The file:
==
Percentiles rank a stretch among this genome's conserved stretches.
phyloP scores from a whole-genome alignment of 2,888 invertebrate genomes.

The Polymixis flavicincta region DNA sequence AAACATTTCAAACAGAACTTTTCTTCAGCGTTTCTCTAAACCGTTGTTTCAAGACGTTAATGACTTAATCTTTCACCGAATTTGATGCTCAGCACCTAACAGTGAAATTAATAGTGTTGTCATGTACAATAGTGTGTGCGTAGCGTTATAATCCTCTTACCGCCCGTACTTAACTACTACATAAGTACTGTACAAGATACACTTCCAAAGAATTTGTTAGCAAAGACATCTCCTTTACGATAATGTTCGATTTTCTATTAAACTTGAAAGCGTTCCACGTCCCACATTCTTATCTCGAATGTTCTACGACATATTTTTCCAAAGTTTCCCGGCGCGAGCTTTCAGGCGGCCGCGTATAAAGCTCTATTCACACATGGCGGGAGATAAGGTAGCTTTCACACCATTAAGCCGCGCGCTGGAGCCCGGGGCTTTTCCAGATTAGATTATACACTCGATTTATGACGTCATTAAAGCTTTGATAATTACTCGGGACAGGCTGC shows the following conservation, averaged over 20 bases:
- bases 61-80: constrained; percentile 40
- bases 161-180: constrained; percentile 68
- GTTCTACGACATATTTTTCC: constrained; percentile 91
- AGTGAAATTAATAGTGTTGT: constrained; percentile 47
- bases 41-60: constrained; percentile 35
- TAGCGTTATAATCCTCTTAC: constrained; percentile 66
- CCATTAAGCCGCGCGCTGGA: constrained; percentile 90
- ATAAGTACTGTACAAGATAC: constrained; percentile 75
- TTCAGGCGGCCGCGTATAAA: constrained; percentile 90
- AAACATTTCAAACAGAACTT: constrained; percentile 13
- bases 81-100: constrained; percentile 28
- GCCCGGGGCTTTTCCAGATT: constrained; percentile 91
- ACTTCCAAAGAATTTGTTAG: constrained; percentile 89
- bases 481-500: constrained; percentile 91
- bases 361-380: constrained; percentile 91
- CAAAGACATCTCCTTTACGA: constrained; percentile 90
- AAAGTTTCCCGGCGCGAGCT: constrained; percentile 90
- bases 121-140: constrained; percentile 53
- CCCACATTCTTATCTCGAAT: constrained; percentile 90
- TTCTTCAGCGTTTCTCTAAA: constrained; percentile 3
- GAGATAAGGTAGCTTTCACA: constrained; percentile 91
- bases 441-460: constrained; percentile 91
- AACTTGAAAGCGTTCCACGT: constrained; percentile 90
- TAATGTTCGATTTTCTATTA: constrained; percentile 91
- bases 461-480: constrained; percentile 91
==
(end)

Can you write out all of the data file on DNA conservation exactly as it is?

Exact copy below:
Percentiles rank a stretch among this genome's conserved stretches.
phyloP scores from a whole-genome alignment of 2,888 invertebrate genomes.

The Polymixis flavicincta region DNA sequence AAACATTTCAAACAGAACTTTTCTTCAGCGTTTCTCTAAACCGTTGTTTCAAGACGTTAATGACTTAATCTTTCACCGAATTTGATGCTCAGCACCTAACAGTGAAATTAATAGTGTTGTCATGTACAATAGTGTGTGCGTAGCGTTATAATCCTCTTACCGCCCGTACTTAACTACTACATAAGTACTGTACAAGATACACTTCCAAAGAATTTGTTAGCAAAGACATCTCCTTTACGATAATGTTCGATTTTCTATTAAACTTGAAAGCGTTCCACGTCCCACATTCTTATCTCGAATGTTCTACGACATATTTTTCCAAAGTTTCCCGGCGCGAGCTTTCAGGCGGCCGCGTATAAAGCTCTATTCACACATGGCGGGAGATAAGGTAGCTTTCACACCATTAAGCCGCGCGCTGGAGCCCGGGGCTTTTCCAGATTAGATTATACACTCGATTTATGACGTCATTAAAGCTTTGATAATTACTCGGGACAGGCTGC shows the following conservation, averaged over 20 bases:
- bases 61-80: constrained; percentile 40
- bases 161-180: constrained; percentile 68
- GTTCTACGACATATTTTTCC: constrained; percentile 91
- AGTGAAATTAATAGTGTTGT: constrained; percentile 47
- bases 41-60: constrained; percentile 35
- TAGCGTTATAATCCTCTTAC: constrained; percentile 66
- CCATTAAGCCGCGCGCTGGA: constrained; percentile 90
- ATAAGTACTGTACAAGATAC: constrained; percentile 75
- TTCAGGCGGCCGCGTATAAA: constrained; percentile 90
- AAACATTTCAAACAGAACTT: constrained; percentile 13
- bases 81-100: constrained; percentile 28
- GCCCGGGGCTTTTCCAGATT: constrained; percentile 91
- ACTTCCAAAGAATTTGTTAG: constrained; percentile 89
- bases 481-500: constrained; percentile 91
- bases 361-380: constrained; percentile 91
- CAAAGACATCTCCTTTACGA: constrained; percentile 90
- AAAGTTTCCCGGCGCGAGCT: constrained; percentile 90
- bases 121-140: constrained; percentile 53
- CCCACATTCTTATCTCGAAT: constrained; percentile 90
- TTCTTCAGCGTTTCTCTAAA: constrained; percentile 3
- GAGATAAGGTAGCTTTCACA: constrained; percentile 91
- bases 441-460: constrained; percentile 91
- AACTTGAAAGCGTTCCACGT: constrained; percentile 90
- TAATGTTCGATTTTCTATTA: constrained; percentile 91
- bases 461-480: constrained; percentile 91